US - Presumptive new cases of highly pathogenic avian influenza (HPAI) have been announced by Minnesota's state government, ending a hiatus of new cases that lasted over a week.
Whilst there have been no new confirmed cases since yesterday's report, the Minnesota Department of Public Safety announced six flocks that are presumed positive for the disease.
The outbreaks are awaiting confirmation by the US Department of Agriculture's Animal and Plant Health Inspection Service (APHIS).
The new presumed cases in Minnesota are:
- Brown county – 1st detection in the county (46,800 commercial turkeys);
- Renville county – 3rd and 4th detections (commercial turkeys, information on flock sizes pending);
- Kandiyohi county – 34th, 35th and 36th detections (commercial turkeys, information on flock sizes pending).
Given this announcement, the Minnesota total of confirmed detections can be expected to rise above its current level of 84, with 6,536,360 birds affected.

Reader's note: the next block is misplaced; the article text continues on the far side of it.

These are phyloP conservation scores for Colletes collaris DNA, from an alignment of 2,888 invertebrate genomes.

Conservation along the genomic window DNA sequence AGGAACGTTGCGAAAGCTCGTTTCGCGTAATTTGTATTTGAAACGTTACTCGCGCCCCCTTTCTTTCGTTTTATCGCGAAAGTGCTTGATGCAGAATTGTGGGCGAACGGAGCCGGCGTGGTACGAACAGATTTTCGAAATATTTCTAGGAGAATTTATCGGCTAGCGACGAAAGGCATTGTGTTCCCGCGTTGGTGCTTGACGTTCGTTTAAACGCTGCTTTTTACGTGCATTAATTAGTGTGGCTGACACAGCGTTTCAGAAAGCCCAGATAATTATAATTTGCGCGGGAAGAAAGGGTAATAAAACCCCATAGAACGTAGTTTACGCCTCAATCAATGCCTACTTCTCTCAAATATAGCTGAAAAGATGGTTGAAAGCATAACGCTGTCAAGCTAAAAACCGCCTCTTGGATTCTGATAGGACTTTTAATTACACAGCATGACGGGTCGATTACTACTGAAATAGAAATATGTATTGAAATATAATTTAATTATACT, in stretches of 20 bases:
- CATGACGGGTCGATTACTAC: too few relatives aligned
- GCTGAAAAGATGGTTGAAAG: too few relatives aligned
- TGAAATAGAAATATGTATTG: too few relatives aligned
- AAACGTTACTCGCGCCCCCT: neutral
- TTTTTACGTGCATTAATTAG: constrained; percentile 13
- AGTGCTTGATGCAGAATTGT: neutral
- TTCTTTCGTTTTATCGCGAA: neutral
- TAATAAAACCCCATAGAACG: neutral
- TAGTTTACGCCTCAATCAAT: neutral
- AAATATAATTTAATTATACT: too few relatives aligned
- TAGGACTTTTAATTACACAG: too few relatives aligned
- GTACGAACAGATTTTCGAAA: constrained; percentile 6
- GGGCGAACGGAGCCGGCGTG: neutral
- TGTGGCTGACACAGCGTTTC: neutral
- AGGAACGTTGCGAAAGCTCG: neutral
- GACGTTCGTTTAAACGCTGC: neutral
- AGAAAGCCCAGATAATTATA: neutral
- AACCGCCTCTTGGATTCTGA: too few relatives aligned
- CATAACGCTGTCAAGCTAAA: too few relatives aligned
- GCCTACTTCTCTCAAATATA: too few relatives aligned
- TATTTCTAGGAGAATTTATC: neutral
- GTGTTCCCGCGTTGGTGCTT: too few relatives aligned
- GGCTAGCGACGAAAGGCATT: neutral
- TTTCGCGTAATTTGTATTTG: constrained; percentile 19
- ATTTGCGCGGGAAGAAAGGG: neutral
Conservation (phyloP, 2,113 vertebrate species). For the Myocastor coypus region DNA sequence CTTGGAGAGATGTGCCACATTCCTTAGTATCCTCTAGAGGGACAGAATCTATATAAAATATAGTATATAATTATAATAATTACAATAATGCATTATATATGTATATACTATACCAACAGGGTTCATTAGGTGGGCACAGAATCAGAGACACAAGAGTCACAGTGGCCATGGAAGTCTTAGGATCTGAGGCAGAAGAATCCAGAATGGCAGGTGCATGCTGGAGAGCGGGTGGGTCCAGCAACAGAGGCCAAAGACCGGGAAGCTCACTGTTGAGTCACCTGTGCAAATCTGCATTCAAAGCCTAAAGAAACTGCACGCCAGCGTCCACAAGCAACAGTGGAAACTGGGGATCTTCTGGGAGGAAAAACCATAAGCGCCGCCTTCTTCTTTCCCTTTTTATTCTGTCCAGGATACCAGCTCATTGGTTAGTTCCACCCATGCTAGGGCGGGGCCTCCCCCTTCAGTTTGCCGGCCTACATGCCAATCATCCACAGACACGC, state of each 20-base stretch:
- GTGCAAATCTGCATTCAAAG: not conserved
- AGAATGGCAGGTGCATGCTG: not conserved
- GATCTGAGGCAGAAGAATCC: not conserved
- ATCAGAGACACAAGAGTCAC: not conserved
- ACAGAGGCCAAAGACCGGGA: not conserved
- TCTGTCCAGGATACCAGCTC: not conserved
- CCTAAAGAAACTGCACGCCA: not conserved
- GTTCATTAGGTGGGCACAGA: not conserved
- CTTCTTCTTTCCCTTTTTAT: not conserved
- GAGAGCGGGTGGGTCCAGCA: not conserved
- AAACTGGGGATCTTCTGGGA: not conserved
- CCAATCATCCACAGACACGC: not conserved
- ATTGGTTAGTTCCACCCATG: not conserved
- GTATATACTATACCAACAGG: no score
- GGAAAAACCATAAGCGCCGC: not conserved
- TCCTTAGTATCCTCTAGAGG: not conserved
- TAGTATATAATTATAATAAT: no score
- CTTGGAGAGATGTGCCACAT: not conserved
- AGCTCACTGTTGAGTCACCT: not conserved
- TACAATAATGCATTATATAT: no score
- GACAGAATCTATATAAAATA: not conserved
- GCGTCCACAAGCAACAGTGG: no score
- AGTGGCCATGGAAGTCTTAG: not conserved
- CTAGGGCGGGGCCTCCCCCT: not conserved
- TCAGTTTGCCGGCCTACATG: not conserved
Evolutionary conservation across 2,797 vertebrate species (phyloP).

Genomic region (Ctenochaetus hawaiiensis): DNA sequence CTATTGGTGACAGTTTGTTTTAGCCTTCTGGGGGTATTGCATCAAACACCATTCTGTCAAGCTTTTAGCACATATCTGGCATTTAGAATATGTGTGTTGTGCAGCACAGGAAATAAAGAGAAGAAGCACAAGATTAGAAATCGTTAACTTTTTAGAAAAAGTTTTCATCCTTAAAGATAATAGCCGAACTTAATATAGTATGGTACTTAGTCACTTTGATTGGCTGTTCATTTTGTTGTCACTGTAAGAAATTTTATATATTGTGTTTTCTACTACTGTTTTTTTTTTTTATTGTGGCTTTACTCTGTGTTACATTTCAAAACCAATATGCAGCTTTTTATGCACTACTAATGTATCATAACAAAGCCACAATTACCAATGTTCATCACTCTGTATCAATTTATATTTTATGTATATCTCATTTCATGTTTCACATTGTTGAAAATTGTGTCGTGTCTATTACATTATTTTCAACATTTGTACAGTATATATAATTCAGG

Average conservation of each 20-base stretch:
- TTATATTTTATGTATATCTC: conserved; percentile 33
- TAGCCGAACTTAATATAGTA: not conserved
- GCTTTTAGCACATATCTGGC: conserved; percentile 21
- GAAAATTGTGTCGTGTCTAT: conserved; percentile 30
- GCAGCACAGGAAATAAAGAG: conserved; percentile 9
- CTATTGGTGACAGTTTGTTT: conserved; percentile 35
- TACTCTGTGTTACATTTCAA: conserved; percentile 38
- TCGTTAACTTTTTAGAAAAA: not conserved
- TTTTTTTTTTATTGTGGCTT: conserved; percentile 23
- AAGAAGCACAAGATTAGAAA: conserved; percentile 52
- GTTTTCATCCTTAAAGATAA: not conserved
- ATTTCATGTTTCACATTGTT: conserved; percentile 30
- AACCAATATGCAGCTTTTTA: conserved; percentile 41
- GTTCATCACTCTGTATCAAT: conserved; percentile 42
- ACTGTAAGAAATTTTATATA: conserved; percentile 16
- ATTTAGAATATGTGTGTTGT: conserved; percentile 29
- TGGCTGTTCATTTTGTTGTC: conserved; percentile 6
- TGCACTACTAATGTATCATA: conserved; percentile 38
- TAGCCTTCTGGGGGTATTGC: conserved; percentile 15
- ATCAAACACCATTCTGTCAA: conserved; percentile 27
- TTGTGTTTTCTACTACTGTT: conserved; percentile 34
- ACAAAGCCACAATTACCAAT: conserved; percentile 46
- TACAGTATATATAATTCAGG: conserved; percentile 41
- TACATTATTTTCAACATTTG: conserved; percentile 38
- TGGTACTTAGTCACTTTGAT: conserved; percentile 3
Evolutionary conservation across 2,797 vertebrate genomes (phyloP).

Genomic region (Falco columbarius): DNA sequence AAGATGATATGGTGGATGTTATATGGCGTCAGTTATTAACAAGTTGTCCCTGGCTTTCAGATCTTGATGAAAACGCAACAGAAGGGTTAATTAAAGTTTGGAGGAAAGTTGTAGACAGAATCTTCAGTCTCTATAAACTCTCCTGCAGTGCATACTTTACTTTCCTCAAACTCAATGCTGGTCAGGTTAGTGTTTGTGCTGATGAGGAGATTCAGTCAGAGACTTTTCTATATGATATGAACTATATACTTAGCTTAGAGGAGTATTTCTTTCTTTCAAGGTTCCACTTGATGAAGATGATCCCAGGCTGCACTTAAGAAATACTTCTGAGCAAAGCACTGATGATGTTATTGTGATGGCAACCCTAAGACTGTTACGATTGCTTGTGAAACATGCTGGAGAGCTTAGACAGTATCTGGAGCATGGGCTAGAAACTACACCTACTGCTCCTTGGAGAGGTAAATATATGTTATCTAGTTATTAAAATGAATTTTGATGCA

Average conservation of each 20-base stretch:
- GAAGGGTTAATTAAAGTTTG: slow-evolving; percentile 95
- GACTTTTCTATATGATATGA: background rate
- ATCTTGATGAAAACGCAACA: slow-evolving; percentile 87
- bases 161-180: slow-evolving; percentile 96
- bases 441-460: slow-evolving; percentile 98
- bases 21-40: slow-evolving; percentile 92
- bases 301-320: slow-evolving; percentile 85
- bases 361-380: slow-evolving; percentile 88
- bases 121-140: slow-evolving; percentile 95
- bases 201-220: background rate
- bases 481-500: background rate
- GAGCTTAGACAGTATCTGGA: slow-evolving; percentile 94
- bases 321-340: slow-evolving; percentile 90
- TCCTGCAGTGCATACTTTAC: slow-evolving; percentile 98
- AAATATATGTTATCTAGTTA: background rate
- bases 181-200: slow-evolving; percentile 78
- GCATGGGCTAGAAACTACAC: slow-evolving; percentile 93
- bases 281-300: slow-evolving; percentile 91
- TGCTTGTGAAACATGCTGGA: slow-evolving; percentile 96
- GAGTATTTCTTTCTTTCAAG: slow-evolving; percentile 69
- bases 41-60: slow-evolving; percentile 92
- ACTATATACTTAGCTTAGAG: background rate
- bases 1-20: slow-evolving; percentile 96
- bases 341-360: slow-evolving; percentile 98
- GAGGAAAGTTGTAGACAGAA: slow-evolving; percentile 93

There have also been new presumed HPAI outbreaks in Iowa, which were announced by the state's Department of Agriculture and Land Stewardship on 26 May.
The two new presumed cases there are:
- Adair county – Commercial laying operation with an estimated 975,000 birds;
- Webster county – Commercial laying operation with an estimated 160,000 birds.
These two operations both experienced increased mortality and initial testing showed positive for H5 avian influenza.
These cases bring the total presumptive detections of the disease in Iowa to 66.
The confirmed total for Iowa is 56 detections, with 26,989,300 birds affected.
Nebraska has also announced a further presumptive avian influenza case recently, on a third farm in Dixon county. The affected farms in the area are very close together.
“These farms are in close proximity to each other so this finding, while unfortunate, is not unexpected,” said Nebraska Department of Agriculture Director Greg Ibach.
“We continue to receive great support from our federal, state and local partners, as well as from the operator, as we work to control the spread of the virus.”ThePoultrySite News Desk